The ‘Natural Born Hero’ analogy is seldom used. In fact I have singularly read it as the title of Christopher McDougall’s second acclaimed book to Born To Run.
I am proud to proclaim that over the weekend just gone I got to witness and meet hundreds of Natural Born Hero’s. Where you ask?
On the Big Island of Hawaii Kona at the Ironman Triathlon World Championships.
Since 1977 hundreds of lycra clad athletes annually embark on an epic journey. A journey that ultimately will see them swim 3.8km through a mass started whirlpool of chaos resembling piranhas in a feeding frenzy, cycle 180km against oven like winds and run 42.4km amongst lava fields under the Big Islands searing sun.
These athletes rise before the sun, shuffling kids, work and play to fit training in amongst an already packed itinerary of weekly chaotic movement known as life!
The reward is sweet, its momentary in its physical existence albeit eternal in ones mind, taken to the grave as a stupendous peaking of physical and mental proportions for the contenders.
For the witnesses – ultimately the sideline of supporters, the volunteers donning halos and wings, the proud husbands/wives beaming with astronomical pride, the young impressionable kids, the anxious mothers and fathers, the loyal medics, the visionary race organisers and the Kona locals – it is a sweet seduction, an inspiring vision of ‘Natural Born Heroism’.
What differentiates the Ironman World Champs to all other sporting World Championships is the marriage of a professional sport with an amateur one. Granted there are distinct differentiations although the big picture stuff that warms the heart, parading amongst emotions, and encapsulating the thought provoking images are the same.
There is something so special and surreal it is alien like witnessing firsthand what the ‘self help’ books and ‘life coaches’ passionately deploy upon pages that sadly once closed ultimately get lost in perpetual space.
Witnessing the passion, the hunger, the empathy, the love, the drive, the elation, the endearing quantification that there really are no limits, simply the ones we place upon ourselves is empowering, enlightening to say the least.
I am known to compare a triathlon journey especially one of significant proportions – Half Ironman, Ironman and Ultra (albeit have not embarked on the Ultra journey just yet) to the end result of a quality counseling session (admittedly I haven’t embarked on one of these either) or ‘spiritual awakening if you like . It voluntarily fills you with emotion normally derived from viewing a Hollywood blockbuster or a wedding ceremony!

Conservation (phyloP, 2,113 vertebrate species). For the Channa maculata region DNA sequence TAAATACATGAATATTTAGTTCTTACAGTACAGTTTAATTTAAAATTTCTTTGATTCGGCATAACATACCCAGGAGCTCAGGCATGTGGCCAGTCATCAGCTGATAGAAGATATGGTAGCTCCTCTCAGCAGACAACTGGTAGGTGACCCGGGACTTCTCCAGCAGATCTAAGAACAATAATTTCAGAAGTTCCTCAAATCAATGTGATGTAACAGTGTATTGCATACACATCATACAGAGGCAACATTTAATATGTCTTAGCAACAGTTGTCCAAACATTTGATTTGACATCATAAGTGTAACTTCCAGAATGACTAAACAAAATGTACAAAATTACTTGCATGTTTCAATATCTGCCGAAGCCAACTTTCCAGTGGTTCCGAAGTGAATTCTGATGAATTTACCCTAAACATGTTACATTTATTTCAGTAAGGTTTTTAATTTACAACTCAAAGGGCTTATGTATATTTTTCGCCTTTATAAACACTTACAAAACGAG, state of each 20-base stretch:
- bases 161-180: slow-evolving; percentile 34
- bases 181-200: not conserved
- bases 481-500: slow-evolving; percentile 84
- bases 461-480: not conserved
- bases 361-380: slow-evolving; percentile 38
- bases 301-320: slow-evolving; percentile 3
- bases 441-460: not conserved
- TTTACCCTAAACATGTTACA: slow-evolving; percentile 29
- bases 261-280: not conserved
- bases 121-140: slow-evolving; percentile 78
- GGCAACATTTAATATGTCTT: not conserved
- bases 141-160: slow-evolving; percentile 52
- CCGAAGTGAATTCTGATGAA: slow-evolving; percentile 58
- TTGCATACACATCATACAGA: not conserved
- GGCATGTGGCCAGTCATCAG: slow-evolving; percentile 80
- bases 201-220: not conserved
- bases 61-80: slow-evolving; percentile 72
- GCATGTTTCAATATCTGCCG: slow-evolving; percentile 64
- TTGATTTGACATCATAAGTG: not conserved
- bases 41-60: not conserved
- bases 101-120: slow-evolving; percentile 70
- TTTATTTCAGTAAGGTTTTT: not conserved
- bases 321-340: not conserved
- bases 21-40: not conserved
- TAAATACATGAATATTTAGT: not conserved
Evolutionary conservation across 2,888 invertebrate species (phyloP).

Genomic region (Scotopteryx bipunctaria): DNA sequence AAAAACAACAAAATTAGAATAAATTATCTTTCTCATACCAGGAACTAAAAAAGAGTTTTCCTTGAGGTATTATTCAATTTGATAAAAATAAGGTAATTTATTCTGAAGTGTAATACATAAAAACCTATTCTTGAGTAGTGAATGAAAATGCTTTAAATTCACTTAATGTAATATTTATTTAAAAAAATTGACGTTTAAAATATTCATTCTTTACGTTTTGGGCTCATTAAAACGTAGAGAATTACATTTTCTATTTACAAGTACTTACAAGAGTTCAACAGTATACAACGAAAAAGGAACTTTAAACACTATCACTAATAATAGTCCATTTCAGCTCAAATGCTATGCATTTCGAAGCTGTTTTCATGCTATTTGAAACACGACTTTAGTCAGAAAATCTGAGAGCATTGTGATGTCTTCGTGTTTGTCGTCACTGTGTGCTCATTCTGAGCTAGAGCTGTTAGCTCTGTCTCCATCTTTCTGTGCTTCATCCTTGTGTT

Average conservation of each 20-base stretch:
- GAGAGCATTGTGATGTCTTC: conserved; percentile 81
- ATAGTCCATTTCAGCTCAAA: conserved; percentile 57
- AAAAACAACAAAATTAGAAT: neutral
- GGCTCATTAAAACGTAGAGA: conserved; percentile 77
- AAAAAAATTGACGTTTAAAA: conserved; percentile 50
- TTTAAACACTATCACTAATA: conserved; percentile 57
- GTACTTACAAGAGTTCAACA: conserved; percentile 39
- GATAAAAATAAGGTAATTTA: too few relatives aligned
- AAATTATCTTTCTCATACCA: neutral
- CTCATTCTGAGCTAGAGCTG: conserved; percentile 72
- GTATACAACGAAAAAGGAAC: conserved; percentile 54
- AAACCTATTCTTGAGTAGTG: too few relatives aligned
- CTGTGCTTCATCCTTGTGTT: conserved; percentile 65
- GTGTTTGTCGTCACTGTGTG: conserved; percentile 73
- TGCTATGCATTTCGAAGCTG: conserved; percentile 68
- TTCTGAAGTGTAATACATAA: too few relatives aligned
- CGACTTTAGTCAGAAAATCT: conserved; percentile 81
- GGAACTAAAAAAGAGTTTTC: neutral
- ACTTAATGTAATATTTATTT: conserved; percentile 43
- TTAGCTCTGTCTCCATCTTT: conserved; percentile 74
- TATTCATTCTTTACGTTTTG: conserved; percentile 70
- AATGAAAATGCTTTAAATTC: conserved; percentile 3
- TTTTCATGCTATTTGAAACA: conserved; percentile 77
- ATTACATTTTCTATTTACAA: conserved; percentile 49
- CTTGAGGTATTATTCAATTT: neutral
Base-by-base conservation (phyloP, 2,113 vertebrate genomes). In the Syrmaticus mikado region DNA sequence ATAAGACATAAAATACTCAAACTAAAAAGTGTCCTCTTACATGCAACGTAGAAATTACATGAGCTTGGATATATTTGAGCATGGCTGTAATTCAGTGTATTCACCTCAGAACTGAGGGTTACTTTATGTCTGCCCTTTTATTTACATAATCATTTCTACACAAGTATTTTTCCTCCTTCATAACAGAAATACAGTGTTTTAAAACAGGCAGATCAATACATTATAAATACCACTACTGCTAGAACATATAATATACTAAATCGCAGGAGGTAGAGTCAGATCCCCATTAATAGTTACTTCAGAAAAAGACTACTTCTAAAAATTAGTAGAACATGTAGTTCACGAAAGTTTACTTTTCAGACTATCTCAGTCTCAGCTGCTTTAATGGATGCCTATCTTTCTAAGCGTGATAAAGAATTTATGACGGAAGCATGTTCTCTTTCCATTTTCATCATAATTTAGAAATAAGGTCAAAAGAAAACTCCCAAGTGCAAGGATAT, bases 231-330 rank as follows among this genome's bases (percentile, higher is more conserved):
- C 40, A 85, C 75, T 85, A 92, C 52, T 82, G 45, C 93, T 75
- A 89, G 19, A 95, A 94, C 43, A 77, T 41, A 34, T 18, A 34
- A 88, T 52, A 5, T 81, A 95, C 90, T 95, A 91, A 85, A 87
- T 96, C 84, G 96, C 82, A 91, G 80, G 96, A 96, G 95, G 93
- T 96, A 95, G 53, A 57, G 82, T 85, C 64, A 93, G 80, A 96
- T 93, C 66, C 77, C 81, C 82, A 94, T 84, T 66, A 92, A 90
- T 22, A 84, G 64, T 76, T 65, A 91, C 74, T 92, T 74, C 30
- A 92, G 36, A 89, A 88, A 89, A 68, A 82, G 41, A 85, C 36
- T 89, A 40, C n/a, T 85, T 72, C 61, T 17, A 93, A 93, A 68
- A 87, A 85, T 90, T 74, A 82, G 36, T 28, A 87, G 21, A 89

Ironman is a unique rarity, an all encompassing sport, business, hobby, addiction, career, affiliate, the list goes on. It’s a golden enterprise of epic proportions in a peaking health and wellness climate.
Countless facets, synergies, alliances, distinctions, cultures and ‘clashes’ pervade the 3.8km swim, 180km ride, 42.2km run on sacred Hawaiian land.
It is a true adulation/legacy to many – from the original visionaries, the founders- the Ironman Godfathers if you like of conceptual Ironman royalty, and the endurance sport historians educating the ignorant masses to the amateurs inspiring their friends and families, local communities at large, the professional athletes achieving modern day super hero performances inspiring the masses, and the modern day visionaries of Ironman ultimately carrying the unique globalized Ironman baton (current race organizers). It is a stakeholders paradise in which we are all uniquely that! Financial, emotional, conceptual stakeholders.
I know there is a Natural Born Hero in each and every one of us. Circumstances, destiny, etc naturally reaps havoc with humanity causing one to denature into oblivion, the other to dance amongst the stars amidst reaching for the moon. To those who embarked on this epic journey – Thanks for shining bright, for being the Natural Born Hero for all to see!
Looking forward to next year – where hopefully I can tick two World Champ events in one yearJ
Happy Moving! xx